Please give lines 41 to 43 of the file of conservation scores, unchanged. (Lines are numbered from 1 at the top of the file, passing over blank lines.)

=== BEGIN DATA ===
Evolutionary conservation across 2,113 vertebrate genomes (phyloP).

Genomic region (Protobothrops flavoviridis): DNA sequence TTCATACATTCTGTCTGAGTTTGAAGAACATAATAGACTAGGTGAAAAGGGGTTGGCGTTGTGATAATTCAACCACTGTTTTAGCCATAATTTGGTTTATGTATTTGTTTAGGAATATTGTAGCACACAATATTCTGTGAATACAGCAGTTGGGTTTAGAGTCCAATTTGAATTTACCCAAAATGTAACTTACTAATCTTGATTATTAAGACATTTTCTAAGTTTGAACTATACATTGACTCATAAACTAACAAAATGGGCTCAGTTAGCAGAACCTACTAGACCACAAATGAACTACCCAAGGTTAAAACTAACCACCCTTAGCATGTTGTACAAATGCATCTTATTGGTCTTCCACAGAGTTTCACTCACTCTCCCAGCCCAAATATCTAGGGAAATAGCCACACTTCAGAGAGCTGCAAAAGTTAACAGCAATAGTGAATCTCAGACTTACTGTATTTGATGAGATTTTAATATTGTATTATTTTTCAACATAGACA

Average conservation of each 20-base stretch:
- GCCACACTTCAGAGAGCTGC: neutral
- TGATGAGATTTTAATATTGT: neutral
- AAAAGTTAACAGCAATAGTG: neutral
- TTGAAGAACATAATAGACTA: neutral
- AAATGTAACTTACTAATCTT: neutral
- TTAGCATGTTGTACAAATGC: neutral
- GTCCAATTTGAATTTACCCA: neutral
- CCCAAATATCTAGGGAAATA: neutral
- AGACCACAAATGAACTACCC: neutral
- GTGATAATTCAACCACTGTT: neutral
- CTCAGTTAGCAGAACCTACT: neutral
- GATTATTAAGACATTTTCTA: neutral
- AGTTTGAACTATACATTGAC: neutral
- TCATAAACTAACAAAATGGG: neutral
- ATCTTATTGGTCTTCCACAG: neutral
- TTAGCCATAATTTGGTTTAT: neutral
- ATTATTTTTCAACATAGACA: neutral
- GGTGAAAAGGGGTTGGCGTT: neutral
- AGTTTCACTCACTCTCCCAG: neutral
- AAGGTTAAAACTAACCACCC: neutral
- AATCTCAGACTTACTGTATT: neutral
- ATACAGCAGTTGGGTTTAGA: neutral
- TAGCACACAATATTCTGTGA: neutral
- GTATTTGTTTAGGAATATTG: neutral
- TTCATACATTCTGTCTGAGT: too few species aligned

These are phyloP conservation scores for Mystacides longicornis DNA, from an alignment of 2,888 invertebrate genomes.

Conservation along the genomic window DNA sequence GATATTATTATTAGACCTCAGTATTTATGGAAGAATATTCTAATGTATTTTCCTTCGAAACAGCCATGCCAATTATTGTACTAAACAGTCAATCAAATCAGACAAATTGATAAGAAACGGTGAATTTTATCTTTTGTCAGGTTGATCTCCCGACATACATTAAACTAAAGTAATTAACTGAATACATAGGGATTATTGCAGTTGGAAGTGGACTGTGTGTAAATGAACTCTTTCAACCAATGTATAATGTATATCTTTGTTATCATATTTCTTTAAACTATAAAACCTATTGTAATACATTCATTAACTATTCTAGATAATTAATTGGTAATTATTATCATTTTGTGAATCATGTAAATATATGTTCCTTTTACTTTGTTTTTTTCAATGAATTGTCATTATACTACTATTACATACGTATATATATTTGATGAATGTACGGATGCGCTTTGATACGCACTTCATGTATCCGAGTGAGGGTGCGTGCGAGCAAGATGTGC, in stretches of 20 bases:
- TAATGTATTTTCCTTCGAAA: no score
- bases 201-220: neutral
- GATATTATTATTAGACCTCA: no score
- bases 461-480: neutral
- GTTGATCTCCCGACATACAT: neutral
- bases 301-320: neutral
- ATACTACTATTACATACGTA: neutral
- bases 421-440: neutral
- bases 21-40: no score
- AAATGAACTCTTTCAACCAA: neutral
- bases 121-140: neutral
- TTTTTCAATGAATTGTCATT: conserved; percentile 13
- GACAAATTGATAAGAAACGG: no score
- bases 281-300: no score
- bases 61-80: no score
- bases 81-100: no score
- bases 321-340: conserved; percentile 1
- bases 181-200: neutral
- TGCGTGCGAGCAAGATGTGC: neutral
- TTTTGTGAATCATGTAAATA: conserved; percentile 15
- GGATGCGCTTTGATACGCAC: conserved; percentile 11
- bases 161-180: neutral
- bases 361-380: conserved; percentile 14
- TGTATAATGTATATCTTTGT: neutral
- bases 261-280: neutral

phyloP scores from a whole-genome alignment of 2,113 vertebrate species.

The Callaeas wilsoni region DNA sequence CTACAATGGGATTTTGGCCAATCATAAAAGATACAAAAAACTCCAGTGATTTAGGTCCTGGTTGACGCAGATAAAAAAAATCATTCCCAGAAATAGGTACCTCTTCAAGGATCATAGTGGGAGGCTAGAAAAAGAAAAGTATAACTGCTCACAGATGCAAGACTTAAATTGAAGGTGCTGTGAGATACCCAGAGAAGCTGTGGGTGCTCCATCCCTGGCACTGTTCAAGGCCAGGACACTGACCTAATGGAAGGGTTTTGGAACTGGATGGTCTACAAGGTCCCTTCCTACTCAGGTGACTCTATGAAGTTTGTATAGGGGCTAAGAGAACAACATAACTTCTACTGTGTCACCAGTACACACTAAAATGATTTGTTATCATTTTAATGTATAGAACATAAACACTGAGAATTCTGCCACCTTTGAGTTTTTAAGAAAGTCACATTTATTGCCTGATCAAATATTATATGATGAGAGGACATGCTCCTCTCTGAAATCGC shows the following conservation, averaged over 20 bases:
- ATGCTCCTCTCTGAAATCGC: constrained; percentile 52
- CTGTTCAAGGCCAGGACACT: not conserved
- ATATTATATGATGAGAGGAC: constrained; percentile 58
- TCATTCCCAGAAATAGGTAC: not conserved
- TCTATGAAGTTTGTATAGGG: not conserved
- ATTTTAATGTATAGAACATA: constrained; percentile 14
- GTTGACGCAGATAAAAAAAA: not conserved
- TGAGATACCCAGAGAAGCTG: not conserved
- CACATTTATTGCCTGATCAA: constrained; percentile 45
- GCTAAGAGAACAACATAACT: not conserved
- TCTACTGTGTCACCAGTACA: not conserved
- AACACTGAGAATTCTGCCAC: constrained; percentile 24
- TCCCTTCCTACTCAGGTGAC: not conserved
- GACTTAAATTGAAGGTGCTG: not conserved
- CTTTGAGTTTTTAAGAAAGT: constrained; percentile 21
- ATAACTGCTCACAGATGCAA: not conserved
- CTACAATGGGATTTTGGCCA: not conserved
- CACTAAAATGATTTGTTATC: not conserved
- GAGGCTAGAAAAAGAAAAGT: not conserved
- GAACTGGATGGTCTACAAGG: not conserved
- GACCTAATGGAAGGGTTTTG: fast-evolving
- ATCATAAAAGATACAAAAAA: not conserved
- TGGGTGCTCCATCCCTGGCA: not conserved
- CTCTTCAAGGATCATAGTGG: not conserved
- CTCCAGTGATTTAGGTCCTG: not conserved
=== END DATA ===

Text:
- bases 121-140: neutral
- TTTTTCAATGAATTGTCATT: conserved; percentile 13
- GACAAATTGATAAGAAACGG: no score